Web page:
Health Surveillance is the systematic approach to monitoring the health of an individual over a period of time.
Depending on the environment, there are a number of health checks that may be monitored including exposure to noise, vibration, ionising radiation, solvents, fumes, dust, biological agents and other substances hazardous to health.
Health Surveillance is often a legal requirement in a workplace where an employee is exposed to one or more of these elements. Under legislation, all Health Surveillance records will be retained for a minimum of 30 years with reports provided in accordance with legislative requirements.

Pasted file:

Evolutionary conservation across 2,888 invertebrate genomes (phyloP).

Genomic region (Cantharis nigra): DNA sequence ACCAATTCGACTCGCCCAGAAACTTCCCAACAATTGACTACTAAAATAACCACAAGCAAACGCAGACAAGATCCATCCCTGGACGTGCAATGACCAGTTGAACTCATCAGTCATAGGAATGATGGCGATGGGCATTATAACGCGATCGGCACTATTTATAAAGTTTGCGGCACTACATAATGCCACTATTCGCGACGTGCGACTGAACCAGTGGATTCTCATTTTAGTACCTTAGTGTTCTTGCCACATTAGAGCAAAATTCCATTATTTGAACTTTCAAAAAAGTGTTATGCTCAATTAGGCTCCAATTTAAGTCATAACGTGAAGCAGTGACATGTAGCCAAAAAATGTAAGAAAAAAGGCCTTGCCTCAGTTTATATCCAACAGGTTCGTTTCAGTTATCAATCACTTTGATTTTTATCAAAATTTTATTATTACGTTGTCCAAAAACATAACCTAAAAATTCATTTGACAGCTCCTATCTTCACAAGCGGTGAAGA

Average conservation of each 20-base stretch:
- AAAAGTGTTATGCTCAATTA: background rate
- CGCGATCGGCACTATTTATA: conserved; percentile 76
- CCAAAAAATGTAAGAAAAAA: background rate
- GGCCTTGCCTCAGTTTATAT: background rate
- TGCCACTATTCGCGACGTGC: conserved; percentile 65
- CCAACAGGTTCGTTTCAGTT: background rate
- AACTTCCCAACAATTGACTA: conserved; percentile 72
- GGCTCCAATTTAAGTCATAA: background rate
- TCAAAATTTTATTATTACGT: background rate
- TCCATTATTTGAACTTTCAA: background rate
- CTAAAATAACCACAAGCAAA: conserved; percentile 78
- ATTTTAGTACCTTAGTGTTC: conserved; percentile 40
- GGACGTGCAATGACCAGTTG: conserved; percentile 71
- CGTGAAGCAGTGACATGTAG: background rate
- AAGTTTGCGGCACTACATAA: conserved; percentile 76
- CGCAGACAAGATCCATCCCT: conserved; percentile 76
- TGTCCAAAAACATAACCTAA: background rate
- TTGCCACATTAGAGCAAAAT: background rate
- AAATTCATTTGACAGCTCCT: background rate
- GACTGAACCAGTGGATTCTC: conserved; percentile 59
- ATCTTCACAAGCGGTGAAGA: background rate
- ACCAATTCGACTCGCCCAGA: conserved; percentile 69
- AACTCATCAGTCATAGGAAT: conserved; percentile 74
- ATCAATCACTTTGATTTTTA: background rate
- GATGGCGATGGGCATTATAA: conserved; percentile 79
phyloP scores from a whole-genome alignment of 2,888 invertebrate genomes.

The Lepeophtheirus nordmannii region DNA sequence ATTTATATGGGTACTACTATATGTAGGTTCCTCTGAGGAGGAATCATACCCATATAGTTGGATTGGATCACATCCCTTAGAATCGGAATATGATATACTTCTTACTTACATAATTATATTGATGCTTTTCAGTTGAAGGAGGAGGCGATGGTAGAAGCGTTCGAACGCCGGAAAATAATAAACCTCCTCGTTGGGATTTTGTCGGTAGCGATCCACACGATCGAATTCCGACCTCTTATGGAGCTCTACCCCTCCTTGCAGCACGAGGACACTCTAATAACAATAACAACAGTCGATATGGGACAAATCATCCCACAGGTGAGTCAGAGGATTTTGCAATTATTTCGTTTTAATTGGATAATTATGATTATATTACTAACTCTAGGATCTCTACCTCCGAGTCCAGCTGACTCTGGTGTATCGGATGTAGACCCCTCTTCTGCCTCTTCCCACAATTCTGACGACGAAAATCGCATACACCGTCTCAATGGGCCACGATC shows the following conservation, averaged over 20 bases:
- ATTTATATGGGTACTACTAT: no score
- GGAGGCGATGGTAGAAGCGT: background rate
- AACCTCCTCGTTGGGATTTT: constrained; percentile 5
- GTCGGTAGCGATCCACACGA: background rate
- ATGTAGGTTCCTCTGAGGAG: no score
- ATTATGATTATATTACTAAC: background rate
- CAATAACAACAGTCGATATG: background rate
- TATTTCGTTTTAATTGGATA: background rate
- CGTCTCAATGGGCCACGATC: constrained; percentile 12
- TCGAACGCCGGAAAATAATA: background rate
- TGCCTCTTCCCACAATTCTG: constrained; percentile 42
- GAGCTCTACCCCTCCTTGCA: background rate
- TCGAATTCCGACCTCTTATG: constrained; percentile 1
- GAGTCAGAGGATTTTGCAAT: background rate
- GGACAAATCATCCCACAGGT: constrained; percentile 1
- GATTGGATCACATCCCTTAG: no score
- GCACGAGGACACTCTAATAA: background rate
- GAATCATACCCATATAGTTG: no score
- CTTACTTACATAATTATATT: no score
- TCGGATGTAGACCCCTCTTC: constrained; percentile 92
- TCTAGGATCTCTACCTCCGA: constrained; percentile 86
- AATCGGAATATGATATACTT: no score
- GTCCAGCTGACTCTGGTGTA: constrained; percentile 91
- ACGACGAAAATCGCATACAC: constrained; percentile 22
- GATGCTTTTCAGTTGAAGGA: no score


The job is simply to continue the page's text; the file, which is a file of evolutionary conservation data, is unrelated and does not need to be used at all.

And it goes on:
Depending on the specifics of each work environment, our Specialised Services Division will recommend a selection of tests to collect the necessary information such as:
- Pathology – blood
- Spirometry – lung function
- Audiometry – hearing function
- Biochemical – kidney or liver function.
The employer plays a pivotal role when implementing health surveillance and will oversee every aspect of the employee’s involvement. The process may vary, but will generally resemble the following steps:
- Is Health Surveillance needed?
- What sort of Health Surveillance is needed?
- Development schedule for testing according to needs
- Identify who will undertake the tests Implementing Health Surveillance Manage performance and interpret the results.
- If needed, act upon the results Assess risk and controls.